Crossword clues for remiss
Longman Dictionary of Contemporary English
The Collaborative International Dictionary
Remiss \Re*miss"\, n.
The act of being remiss; inefficiency; failure. [Obs.]
``Remisses of laws.''
Remiss \Re*miss"\ (r?-m?s"), a. [L. remissus, p. p. of remittere to send back, relax. See Remit.] Not energetic or exact in duty or business; not careful or prompt in fulfilling engagements; negligent; careless; tardy; behindhand; lagging; slack; hence, lacking earnestness or activity; languid; slow.
Thou never wast remiss, I bear thee witness.
These nervous, bold; those languid and remiss.
Its motion becomes more languid and remiss.
Syn: Slack; dilatory; slothful; negligent; careless; neglectful; inattentive; heedles; thoughtless.
Douglas Harper's Etymology Dictionary
early 15c., "weak, dissolved," from Latin remissus "relaxed, languid; negligent," past participle of remittere "slacken, abate, let go" (see remit). Meaning "characterized by lack of strictness" is attested from mid-15c.; that of "characterized by negligence" is from mid-15c.
a. 1 At fault; failing to fulfill responsibility, duty, or obligations. 2 Not energetic or exact in duty or business; careless; tardy; slack; hence, lacking earnestness or activity; languid; slow.
Usage examples of "remiss".
God and in detestation of sin is too remiss, just as in Baptism adults receive a greater or a lesser grace, according to the various ways in which they prepare themselves.
I would be remiss if I did not encourage you to consider how other communities have risen from impoverishment to become thriving townships.
I should be remiss indeed if I fail to make her welcome after such a long journey.
When I came upon the two ladies, Miss Horton was exhorting her cousin to lend her her cloak, having been remiss in providing herself with sufficient cover.
On such points, where he ought to have been clear and direct, the young Russian had been as casual as Claude Dorat, legendarily remiss: Julien was unable to calculate exactly what moral stance he was supposed to assume at this dinner.
A long prosperity of bread-fruit and cocoanuts has rendered them remiss in the performance of their higher obligations.
To be sure, it would be remiss not to remark also that, as one would expect, some of the pettiest of jealousies, the most absurd of resentments, the vilest of acrimonies and the most inveterate of hatreds can obtain among these beautiful, vain, vital creatures, within the same house, where contests often rage, sometimes subtly and sometimes not, for the favor of the master, on which contests, needless to say, considerable shiftings in rank and hierarchy may hinge.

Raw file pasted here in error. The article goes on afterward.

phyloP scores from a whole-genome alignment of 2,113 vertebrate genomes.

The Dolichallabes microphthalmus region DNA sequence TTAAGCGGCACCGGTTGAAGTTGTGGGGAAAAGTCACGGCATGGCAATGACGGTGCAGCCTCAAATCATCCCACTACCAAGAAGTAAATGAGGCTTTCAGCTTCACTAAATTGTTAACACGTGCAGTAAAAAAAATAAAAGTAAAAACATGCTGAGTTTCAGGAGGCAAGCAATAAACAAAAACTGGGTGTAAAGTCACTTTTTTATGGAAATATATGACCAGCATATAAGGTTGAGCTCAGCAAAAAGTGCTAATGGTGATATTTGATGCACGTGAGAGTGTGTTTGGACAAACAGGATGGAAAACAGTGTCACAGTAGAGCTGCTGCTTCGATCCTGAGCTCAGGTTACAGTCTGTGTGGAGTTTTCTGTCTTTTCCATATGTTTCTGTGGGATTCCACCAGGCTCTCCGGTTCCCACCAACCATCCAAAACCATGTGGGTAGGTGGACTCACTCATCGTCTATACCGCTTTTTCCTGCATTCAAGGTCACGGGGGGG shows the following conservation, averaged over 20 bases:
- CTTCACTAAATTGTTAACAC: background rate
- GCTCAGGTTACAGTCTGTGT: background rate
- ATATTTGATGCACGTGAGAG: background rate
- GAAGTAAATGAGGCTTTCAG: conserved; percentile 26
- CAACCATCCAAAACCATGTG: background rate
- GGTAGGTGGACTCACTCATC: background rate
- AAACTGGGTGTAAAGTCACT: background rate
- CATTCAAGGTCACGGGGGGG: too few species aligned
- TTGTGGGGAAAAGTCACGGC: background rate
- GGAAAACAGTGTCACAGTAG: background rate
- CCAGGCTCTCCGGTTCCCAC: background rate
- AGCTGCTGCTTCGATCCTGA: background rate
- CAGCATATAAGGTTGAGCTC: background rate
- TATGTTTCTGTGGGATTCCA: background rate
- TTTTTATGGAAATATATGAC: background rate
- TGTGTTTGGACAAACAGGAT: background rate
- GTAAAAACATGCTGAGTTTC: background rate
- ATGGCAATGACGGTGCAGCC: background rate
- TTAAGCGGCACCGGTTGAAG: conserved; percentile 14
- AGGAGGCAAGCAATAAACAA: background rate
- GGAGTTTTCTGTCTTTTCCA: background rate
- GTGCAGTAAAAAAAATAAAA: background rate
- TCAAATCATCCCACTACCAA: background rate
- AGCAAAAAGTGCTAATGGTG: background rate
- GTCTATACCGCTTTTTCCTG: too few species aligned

He had no clue why Valdor and Aldan would send him such a treasure when he had been so remiss in attending them, but he would remedy that from this day forward, performing any expected rituals.
Anything under twenty meant that nobody would notice anything remiss in the fog cooling system, because residual pressure would' maintain the fogging stream.
However remiss Eddies might have been in his duties, it was plain bad luck to mess up in front of the captain on the day they were receiving a Tarn delegate.
And while all such works were in progress to make the cavern liveable if not 'comfortable,' Lord Radu was not remiss in seeing to its defences: Outside, between the natural spurs of the crag, he built awesome death-trap gantlets for would-be invaders.
As you are part of the famous Gyrant Slahb family, I did not want to be remiss in my professional activities in your employ.
Would I be remiss in assuming it has something to do with the astonishing wealth that lies next to a dead Mai in the center of this chamber?
The second-guessers would have it that I was remiss in not advising caution more strongly.
His bowels assuredly were punctured several times over, and I would have been remiss in my responsibility to other men whose wounds were less grave had I wasted time on a man who could not be saved in any case.